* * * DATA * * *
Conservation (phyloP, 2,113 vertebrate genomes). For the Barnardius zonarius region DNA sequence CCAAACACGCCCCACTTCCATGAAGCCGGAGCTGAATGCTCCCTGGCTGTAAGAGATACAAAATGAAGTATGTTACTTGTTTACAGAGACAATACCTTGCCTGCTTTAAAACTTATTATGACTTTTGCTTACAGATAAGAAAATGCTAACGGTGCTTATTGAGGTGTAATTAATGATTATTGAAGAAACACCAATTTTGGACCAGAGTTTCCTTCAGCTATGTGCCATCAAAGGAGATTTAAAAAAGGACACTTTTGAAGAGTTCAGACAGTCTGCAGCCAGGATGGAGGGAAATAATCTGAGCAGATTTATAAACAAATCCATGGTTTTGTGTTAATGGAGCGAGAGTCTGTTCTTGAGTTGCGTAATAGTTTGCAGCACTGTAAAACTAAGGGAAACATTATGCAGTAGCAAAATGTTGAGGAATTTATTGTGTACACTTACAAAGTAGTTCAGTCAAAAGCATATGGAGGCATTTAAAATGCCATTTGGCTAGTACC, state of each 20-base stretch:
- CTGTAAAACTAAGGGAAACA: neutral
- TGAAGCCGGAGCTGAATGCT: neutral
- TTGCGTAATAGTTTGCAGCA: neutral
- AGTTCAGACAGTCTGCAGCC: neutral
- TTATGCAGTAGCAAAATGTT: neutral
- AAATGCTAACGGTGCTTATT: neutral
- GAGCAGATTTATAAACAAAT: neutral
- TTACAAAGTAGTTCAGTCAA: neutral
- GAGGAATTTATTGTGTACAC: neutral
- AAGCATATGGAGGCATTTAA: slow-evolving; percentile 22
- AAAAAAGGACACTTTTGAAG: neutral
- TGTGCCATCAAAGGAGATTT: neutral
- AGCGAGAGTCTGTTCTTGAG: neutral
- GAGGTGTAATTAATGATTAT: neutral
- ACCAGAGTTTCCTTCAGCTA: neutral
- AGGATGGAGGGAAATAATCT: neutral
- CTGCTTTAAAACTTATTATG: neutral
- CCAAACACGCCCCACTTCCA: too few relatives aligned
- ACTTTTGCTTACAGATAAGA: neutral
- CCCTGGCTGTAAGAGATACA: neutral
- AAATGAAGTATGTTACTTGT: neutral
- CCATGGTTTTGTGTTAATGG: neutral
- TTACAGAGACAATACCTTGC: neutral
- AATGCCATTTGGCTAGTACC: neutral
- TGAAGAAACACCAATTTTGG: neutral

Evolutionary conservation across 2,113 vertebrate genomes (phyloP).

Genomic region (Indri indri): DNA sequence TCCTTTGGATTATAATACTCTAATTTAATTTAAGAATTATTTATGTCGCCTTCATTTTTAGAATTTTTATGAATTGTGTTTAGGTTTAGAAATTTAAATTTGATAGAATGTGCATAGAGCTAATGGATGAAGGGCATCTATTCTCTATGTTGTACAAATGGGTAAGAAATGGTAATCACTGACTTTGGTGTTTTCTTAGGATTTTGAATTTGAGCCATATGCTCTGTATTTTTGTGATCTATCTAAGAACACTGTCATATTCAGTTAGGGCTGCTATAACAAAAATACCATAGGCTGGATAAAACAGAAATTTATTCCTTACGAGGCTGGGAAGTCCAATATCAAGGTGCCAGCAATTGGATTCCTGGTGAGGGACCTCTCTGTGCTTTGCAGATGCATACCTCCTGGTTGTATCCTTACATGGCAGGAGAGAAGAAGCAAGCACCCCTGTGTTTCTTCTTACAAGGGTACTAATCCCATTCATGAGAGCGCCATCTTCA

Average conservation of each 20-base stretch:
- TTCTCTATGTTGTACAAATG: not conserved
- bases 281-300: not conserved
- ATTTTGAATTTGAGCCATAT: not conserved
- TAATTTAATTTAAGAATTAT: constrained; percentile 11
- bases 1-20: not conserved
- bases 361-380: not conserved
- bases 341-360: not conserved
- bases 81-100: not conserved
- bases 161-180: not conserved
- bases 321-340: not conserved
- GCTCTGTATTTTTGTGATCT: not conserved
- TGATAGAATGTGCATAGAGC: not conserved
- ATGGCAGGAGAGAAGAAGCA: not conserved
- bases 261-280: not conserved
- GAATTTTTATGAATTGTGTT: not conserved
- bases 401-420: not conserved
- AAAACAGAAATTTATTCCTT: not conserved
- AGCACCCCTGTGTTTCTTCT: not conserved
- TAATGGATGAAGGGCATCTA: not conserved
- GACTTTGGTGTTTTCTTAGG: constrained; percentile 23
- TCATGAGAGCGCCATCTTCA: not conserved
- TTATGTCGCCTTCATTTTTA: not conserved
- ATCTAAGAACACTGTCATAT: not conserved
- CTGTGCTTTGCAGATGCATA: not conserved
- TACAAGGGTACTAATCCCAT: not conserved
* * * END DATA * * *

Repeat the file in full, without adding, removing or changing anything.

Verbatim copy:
Conservation (phyloP, 2,113 vertebrate genomes). For the Barnardius zonarius region DNA sequence CCAAACACGCCCCACTTCCATGAAGCCGGAGCTGAATGCTCCCTGGCTGTAAGAGATACAAAATGAAGTATGTTACTTGTTTACAGAGACAATACCTTGCCTGCTTTAAAACTTATTATGACTTTTGCTTACAGATAAGAAAATGCTAACGGTGCTTATTGAGGTGTAATTAATGATTATTGAAGAAACACCAATTTTGGACCAGAGTTTCCTTCAGCTATGTGCCATCAAAGGAGATTTAAAAAAGGACACTTTTGAAGAGTTCAGACAGTCTGCAGCCAGGATGGAGGGAAATAATCTGAGCAGATTTATAAACAAATCCATGGTTTTGTGTTAATGGAGCGAGAGTCTGTTCTTGAGTTGCGTAATAGTTTGCAGCACTGTAAAACTAAGGGAAACATTATGCAGTAGCAAAATGTTGAGGAATTTATTGTGTACACTTACAAAGTAGTTCAGTCAAAAGCATATGGAGGCATTTAAAATGCCATTTGGCTAGTACC, state of each 20-base stretch:
- CTGTAAAACTAAGGGAAACA: neutral
- TGAAGCCGGAGCTGAATGCT: neutral
- TTGCGTAATAGTTTGCAGCA: neutral
- AGTTCAGACAGTCTGCAGCC: neutral
- TTATGCAGTAGCAAAATGTT: neutral
- AAATGCTAACGGTGCTTATT: neutral
- GAGCAGATTTATAAACAAAT: neutral
- TTACAAAGTAGTTCAGTCAA: neutral
- GAGGAATTTATTGTGTACAC: neutral
- AAGCATATGGAGGCATTTAA: slow-evolving; percentile 22
- AAAAAAGGACACTTTTGAAG: neutral
- TGTGCCATCAAAGGAGATTT: neutral
- AGCGAGAGTCTGTTCTTGAG: neutral
- GAGGTGTAATTAATGATTAT: neutral
- ACCAGAGTTTCCTTCAGCTA: neutral
- AGGATGGAGGGAAATAATCT: neutral
- CTGCTTTAAAACTTATTATG: neutral
- CCAAACACGCCCCACTTCCA: too few relatives aligned
- ACTTTTGCTTACAGATAAGA: neutral
- CCCTGGCTGTAAGAGATACA: neutral
- AAATGAAGTATGTTACTTGT: neutral
- CCATGGTTTTGTGTTAATGG: neutral
- TTACAGAGACAATACCTTGC: neutral
- AATGCCATTTGGCTAGTACC: neutral
- TGAAGAAACACCAATTTTGG: neutral

Evolutionary conservation across 2,113 vertebrate genomes (phyloP).

Genomic region (Indri indri): DNA sequence TCCTTTGGATTATAATACTCTAATTTAATTTAAGAATTATTTATGTCGCCTTCATTTTTAGAATTTTTATGAATTGTGTTTAGGTTTAGAAATTTAAATTTGATAGAATGTGCATAGAGCTAATGGATGAAGGGCATCTATTCTCTATGTTGTACAAATGGGTAAGAAATGGTAATCACTGACTTTGGTGTTTTCTTAGGATTTTGAATTTGAGCCATATGCTCTGTATTTTTGTGATCTATCTAAGAACACTGTCATATTCAGTTAGGGCTGCTATAACAAAAATACCATAGGCTGGATAAAACAGAAATTTATTCCTTACGAGGCTGGGAAGTCCAATATCAAGGTGCCAGCAATTGGATTCCTGGTGAGGGACCTCTCTGTGCTTTGCAGATGCATACCTCCTGGTTGTATCCTTACATGGCAGGAGAGAAGAAGCAAGCACCCCTGTGTTTCTTCTTACAAGGGTACTAATCCCATTCATGAGAGCGCCATCTTCA

Average conservation of each 20-base stretch:
- TTCTCTATGTTGTACAAATG: not conserved
- bases 281-300: not conserved
- ATTTTGAATTTGAGCCATAT: not conserved
- TAATTTAATTTAAGAATTAT: constrained; percentile 11
- bases 1-20: not conserved
- bases 361-380: not conserved
- bases 341-360: not conserved
- bases 81-100: not conserved
- bases 161-180: not conserved
- bases 321-340: not conserved
- GCTCTGTATTTTTGTGATCT: not conserved
- TGATAGAATGTGCATAGAGC: not conserved
- ATGGCAGGAGAGAAGAAGCA: not conserved
- bases 261-280: not conserved
- GAATTTTTATGAATTGTGTT: not conserved
- bases 401-420: not conserved
- AAAACAGAAATTTATTCCTT: not conserved
- AGCACCCCTGTGTTTCTTCT: not conserved
- TAATGGATGAAGGGCATCTA: not conserved
- GACTTTGGTGTTTTCTTAGG: constrained; percentile 23
- TCATGAGAGCGCCATCTTCA: not conserved
- TTATGTCGCCTTCATTTTTA: not conserved
- ATCTAAGAACACTGTCATAT: not conserved
- CTGTGCTTTGCAGATGCATA: not conserved
- TACAAGGGTACTAATCCCAT: not conserved